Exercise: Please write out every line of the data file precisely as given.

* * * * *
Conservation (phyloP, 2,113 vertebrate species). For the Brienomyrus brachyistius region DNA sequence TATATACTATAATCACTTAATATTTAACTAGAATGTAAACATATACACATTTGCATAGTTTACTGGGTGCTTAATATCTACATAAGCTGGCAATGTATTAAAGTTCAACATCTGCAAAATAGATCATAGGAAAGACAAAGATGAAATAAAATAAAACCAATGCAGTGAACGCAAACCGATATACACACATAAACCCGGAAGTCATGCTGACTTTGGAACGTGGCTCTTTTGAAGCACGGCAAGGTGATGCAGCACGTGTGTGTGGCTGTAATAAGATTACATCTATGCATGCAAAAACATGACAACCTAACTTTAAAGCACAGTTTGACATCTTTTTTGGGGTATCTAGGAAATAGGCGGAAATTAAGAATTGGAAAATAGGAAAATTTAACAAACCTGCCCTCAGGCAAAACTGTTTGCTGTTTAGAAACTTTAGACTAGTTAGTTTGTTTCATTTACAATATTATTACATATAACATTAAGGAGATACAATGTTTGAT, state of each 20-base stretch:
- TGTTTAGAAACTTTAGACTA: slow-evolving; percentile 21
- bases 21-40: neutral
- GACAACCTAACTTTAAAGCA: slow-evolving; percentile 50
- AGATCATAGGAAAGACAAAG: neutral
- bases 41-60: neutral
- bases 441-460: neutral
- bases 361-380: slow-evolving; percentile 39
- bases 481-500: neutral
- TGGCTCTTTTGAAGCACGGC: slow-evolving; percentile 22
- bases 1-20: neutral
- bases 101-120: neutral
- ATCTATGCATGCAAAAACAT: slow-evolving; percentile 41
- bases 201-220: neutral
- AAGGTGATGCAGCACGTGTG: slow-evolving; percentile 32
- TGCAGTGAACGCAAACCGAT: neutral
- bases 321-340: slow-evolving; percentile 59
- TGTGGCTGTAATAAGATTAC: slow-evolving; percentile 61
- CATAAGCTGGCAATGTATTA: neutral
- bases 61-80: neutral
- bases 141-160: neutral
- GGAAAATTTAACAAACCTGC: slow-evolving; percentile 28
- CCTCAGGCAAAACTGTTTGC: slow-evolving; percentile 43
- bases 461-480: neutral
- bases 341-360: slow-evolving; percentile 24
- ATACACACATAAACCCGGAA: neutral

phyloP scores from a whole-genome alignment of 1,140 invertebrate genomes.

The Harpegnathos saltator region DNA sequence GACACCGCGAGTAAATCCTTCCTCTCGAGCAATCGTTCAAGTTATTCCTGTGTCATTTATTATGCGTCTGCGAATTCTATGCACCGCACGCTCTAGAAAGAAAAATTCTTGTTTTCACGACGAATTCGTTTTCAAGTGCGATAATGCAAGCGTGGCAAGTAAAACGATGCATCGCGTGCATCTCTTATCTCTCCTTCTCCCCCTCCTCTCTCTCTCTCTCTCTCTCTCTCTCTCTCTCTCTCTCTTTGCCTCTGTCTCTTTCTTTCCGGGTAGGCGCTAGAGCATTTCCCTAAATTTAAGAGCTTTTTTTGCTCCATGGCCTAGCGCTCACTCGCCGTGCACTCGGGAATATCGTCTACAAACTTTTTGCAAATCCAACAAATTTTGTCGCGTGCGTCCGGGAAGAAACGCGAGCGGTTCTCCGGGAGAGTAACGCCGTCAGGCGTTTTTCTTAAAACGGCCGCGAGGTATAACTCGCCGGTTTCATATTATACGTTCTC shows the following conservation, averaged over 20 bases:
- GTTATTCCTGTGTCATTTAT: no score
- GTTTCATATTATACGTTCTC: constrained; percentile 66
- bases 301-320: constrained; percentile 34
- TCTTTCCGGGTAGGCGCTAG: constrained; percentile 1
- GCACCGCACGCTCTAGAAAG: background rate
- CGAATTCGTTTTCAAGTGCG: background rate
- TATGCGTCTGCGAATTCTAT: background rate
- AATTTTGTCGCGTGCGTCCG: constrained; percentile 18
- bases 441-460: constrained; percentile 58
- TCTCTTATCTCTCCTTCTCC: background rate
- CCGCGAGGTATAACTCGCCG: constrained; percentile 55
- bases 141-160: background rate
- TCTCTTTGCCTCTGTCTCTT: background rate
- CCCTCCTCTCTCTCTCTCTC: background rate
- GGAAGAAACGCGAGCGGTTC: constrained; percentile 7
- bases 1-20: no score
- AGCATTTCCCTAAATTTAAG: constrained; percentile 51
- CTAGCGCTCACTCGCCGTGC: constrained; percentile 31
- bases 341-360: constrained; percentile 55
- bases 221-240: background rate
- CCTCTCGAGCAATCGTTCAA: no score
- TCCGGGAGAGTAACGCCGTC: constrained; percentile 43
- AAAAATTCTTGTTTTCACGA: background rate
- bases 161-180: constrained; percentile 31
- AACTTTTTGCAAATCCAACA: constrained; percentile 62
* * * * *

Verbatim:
Conservation (phyloP, 2,113 vertebrate species). For the Brienomyrus brachyistius region DNA sequence TATATACTATAATCACTTAATATTTAACTAGAATGTAAACATATACACATTTGCATAGTTTACTGGGTGCTTAATATCTACATAAGCTGGCAATGTATTAAAGTTCAACATCTGCAAAATAGATCATAGGAAAGACAAAGATGAAATAAAATAAAACCAATGCAGTGAACGCAAACCGATATACACACATAAACCCGGAAGTCATGCTGACTTTGGAACGTGGCTCTTTTGAAGCACGGCAAGGTGATGCAGCACGTGTGTGTGGCTGTAATAAGATTACATCTATGCATGCAAAAACATGACAACCTAACTTTAAAGCACAGTTTGACATCTTTTTTGGGGTATCTAGGAAATAGGCGGAAATTAAGAATTGGAAAATAGGAAAATTTAACAAACCTGCCCTCAGGCAAAACTGTTTGCTGTTTAGAAACTTTAGACTAGTTAGTTTGTTTCATTTACAATATTATTACATATAACATTAAGGAGATACAATGTTTGAT, state of each 20-base stretch:
- TGTTTAGAAACTTTAGACTA: slow-evolving; percentile 21
- bases 21-40: neutral
- GACAACCTAACTTTAAAGCA: slow-evolving; percentile 50
- AGATCATAGGAAAGACAAAG: neutral
- bases 41-60: neutral
- bases 441-460: neutral
- bases 361-380: slow-evolving; percentile 39
- bases 481-500: neutral
- TGGCTCTTTTGAAGCACGGC: slow-evolving; percentile 22
- bases 1-20: neutral
- bases 101-120: neutral
- ATCTATGCATGCAAAAACAT: slow-evolving; percentile 41
- bases 201-220: neutral
- AAGGTGATGCAGCACGTGTG: slow-evolving; percentile 32
- TGCAGTGAACGCAAACCGAT: neutral
- bases 321-340: slow-evolving; percentile 59
- TGTGGCTGTAATAAGATTAC: slow-evolving; percentile 61
- CATAAGCTGGCAATGTATTA: neutral
- bases 61-80: neutral
- bases 141-160: neutral
- GGAAAATTTAACAAACCTGC: slow-evolving; percentile 28
- CCTCAGGCAAAACTGTTTGC: slow-evolving; percentile 43
- bases 461-480: neutral
- bases 341-360: slow-evolving; percentile 24
- ATACACACATAAACCCGGAA: neutral

phyloP scores from a whole-genome alignment of 1,140 invertebrate genomes.

The Harpegnathos saltator region DNA sequence GACACCGCGAGTAAATCCTTCCTCTCGAGCAATCGTTCAAGTTATTCCTGTGTCATTTATTATGCGTCTGCGAATTCTATGCACCGCACGCTCTAGAAAGAAAAATTCTTGTTTTCACGACGAATTCGTTTTCAAGTGCGATAATGCAAGCGTGGCAAGTAAAACGATGCATCGCGTGCATCTCTTATCTCTCCTTCTCCCCCTCCTCTCTCTCTCTCTCTCTCTCTCTCTCTCTCTCTCTCTCTTTGCCTCTGTCTCTTTCTTTCCGGGTAGGCGCTAGAGCATTTCCCTAAATTTAAGAGCTTTTTTTGCTCCATGGCCTAGCGCTCACTCGCCGTGCACTCGGGAATATCGTCTACAAACTTTTTGCAAATCCAACAAATTTTGTCGCGTGCGTCCGGGAAGAAACGCGAGCGGTTCTCCGGGAGAGTAACGCCGTCAGGCGTTTTTCTTAAAACGGCCGCGAGGTATAACTCGCCGGTTTCATATTATACGTTCTC shows the following conservation, averaged over 20 bases:
- GTTATTCCTGTGTCATTTAT: no score
- GTTTCATATTATACGTTCTC: constrained; percentile 66
- bases 301-320: constrained; percentile 34
- TCTTTCCGGGTAGGCGCTAG: constrained; percentile 1
- GCACCGCACGCTCTAGAAAG: background rate
- CGAATTCGTTTTCAAGTGCG: background rate
- TATGCGTCTGCGAATTCTAT: background rate
- AATTTTGTCGCGTGCGTCCG: constrained; percentile 18
- bases 441-460: constrained; percentile 58
- TCTCTTATCTCTCCTTCTCC: background rate
- CCGCGAGGTATAACTCGCCG: constrained; percentile 55
- bases 141-160: background rate
- TCTCTTTGCCTCTGTCTCTT: background rate
- CCCTCCTCTCTCTCTCTCTC: background rate
- GGAAGAAACGCGAGCGGTTC: constrained; percentile 7
- bases 1-20: no score
- AGCATTTCCCTAAATTTAAG: constrained; percentile 51
- CTAGCGCTCACTCGCCGTGC: constrained; percentile 31
- bases 341-360: constrained; percentile 55
- bases 221-240: background rate
- CCTCTCGAGCAATCGTTCAA: no score
- TCCGGGAGAGTAACGCCGTC: constrained; percentile 43
- AAAAATTCTTGTTTTCACGA: background rate
- bases 161-180: constrained; percentile 31
- AACTTTTTGCAAATCCAACA: constrained; percentile 62